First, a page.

Contentious Social Action Project: How do large groups of people and entire communities develop a common understanding of their social situation and articulate this understanding through action in strikes, riots, uprisings, or cultural and social movements? Students interested in these questions have recently had the opportunity to travel and participate in faculty research exploring local histories and twentieth century patterns of collective, social action in an industrial city in Colombia. As the project expands, students will continue to have opportunities to engage in field research activities in Colombia, including archival research, and conducting interviews and collecting life histories. For more information contact Dr. Arredondo.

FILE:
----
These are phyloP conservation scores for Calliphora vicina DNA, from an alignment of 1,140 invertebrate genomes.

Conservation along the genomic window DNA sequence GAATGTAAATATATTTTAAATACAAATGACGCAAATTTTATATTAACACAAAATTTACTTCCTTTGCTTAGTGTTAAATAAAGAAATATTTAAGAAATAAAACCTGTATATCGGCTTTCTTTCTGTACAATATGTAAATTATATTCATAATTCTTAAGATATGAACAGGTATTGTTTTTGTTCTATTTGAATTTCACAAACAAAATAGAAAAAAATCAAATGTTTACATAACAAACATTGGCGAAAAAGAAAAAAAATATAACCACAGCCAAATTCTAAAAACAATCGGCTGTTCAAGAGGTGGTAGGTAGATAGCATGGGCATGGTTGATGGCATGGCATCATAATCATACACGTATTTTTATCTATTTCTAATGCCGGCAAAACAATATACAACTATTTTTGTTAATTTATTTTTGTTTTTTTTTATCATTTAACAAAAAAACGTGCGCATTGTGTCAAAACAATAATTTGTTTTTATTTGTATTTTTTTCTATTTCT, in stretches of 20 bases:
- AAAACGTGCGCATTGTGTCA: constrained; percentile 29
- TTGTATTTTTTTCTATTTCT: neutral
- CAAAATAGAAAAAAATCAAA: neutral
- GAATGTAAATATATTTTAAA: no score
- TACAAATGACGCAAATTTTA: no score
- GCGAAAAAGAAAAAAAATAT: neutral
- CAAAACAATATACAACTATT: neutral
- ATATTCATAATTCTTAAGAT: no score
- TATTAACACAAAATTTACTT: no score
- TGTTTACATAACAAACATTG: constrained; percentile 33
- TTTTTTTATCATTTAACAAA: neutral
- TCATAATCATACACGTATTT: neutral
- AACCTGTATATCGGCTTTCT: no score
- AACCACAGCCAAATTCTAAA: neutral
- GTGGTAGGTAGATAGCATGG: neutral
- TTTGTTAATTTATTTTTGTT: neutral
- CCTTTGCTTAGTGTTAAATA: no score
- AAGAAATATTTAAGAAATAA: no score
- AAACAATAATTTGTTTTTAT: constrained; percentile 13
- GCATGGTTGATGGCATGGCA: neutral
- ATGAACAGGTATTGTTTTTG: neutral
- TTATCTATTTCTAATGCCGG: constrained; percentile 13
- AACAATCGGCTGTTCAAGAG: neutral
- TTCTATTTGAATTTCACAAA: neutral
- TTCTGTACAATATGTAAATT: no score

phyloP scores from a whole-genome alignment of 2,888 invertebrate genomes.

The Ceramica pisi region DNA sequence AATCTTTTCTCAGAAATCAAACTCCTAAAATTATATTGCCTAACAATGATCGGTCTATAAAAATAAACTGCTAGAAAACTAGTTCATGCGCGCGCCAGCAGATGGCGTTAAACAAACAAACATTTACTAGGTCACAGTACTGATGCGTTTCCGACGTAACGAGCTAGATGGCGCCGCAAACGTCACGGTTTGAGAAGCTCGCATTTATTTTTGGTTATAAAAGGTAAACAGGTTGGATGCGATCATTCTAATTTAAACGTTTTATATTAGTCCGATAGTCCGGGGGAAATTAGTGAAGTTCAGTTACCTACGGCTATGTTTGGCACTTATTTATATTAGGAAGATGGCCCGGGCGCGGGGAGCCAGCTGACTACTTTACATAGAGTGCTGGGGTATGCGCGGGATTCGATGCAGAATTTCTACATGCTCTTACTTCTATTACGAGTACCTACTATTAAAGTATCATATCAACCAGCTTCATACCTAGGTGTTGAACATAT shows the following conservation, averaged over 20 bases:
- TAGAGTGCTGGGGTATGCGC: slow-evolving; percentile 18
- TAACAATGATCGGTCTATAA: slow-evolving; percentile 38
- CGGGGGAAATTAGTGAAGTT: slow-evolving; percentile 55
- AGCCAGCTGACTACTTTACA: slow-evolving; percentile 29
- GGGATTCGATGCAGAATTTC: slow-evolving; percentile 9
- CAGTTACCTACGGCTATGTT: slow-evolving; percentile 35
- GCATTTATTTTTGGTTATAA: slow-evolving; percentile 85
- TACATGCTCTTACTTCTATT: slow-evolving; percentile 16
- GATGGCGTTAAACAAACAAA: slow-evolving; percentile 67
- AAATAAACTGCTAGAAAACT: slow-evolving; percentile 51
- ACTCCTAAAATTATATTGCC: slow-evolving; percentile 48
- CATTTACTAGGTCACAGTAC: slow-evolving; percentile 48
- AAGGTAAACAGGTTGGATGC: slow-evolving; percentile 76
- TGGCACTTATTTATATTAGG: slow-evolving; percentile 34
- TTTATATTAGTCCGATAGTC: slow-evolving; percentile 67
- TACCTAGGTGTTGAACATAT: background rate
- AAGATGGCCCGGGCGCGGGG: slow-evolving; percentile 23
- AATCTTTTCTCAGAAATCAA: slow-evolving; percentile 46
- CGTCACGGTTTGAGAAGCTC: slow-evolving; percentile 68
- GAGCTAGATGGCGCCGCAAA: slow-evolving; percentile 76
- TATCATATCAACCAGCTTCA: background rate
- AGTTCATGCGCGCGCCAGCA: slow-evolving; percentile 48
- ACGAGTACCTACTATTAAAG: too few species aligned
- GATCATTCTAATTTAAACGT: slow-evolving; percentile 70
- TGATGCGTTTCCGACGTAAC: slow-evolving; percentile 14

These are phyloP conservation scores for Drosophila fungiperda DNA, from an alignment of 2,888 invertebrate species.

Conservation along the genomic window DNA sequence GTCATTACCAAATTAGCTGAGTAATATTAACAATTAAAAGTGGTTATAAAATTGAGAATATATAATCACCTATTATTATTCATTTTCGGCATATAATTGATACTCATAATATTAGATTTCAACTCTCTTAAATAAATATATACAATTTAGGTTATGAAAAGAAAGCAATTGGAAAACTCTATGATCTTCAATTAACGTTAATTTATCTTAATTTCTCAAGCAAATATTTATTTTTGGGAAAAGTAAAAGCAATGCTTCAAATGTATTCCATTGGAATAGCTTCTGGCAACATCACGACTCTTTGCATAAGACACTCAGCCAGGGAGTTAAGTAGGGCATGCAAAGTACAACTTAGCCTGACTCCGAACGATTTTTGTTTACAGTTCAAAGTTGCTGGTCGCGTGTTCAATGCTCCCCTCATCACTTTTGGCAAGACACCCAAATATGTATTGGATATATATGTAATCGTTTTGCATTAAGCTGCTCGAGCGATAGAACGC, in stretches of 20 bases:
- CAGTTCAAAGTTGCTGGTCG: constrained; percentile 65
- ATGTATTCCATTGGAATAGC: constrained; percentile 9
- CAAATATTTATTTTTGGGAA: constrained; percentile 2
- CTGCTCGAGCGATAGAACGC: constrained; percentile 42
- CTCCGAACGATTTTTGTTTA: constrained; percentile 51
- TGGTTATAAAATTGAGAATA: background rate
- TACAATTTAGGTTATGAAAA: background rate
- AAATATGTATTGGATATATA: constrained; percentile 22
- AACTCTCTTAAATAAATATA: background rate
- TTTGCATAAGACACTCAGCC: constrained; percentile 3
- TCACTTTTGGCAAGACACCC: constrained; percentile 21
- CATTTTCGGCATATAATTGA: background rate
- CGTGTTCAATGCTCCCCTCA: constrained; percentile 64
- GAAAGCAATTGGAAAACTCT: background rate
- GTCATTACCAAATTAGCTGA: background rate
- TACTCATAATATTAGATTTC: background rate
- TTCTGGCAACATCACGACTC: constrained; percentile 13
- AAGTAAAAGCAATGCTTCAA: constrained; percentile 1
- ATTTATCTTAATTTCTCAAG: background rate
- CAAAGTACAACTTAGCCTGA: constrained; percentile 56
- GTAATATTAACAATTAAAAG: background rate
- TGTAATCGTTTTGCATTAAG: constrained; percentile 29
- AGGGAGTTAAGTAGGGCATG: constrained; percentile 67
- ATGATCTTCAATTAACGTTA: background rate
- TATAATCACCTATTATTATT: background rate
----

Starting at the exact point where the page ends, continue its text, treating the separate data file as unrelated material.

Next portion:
Gishwati Primate Project: In conjunction with the WCU Department of Psychology, the anthropology program hosts a primatology field school at West Chester University’s own field station in Gishwati National Park, Rwanda. Students come face-to-face with non-human primates as they aid faculty in their study of chimpanzees and golden monkeys. They also travel to a nearby national park that is home to mountain gorillas and tour Rwanda, learning about its rich culture and difficult past. Tourism, heritage and museum students can also participate in a long-term research project with primatologists and cultural anthropologists examining the biological and psychological impact of visitors on great apes in the park. Students may also engage in primate studies more locally at the Philadelphia Zoo. For more information, contact Dr. Chancellor.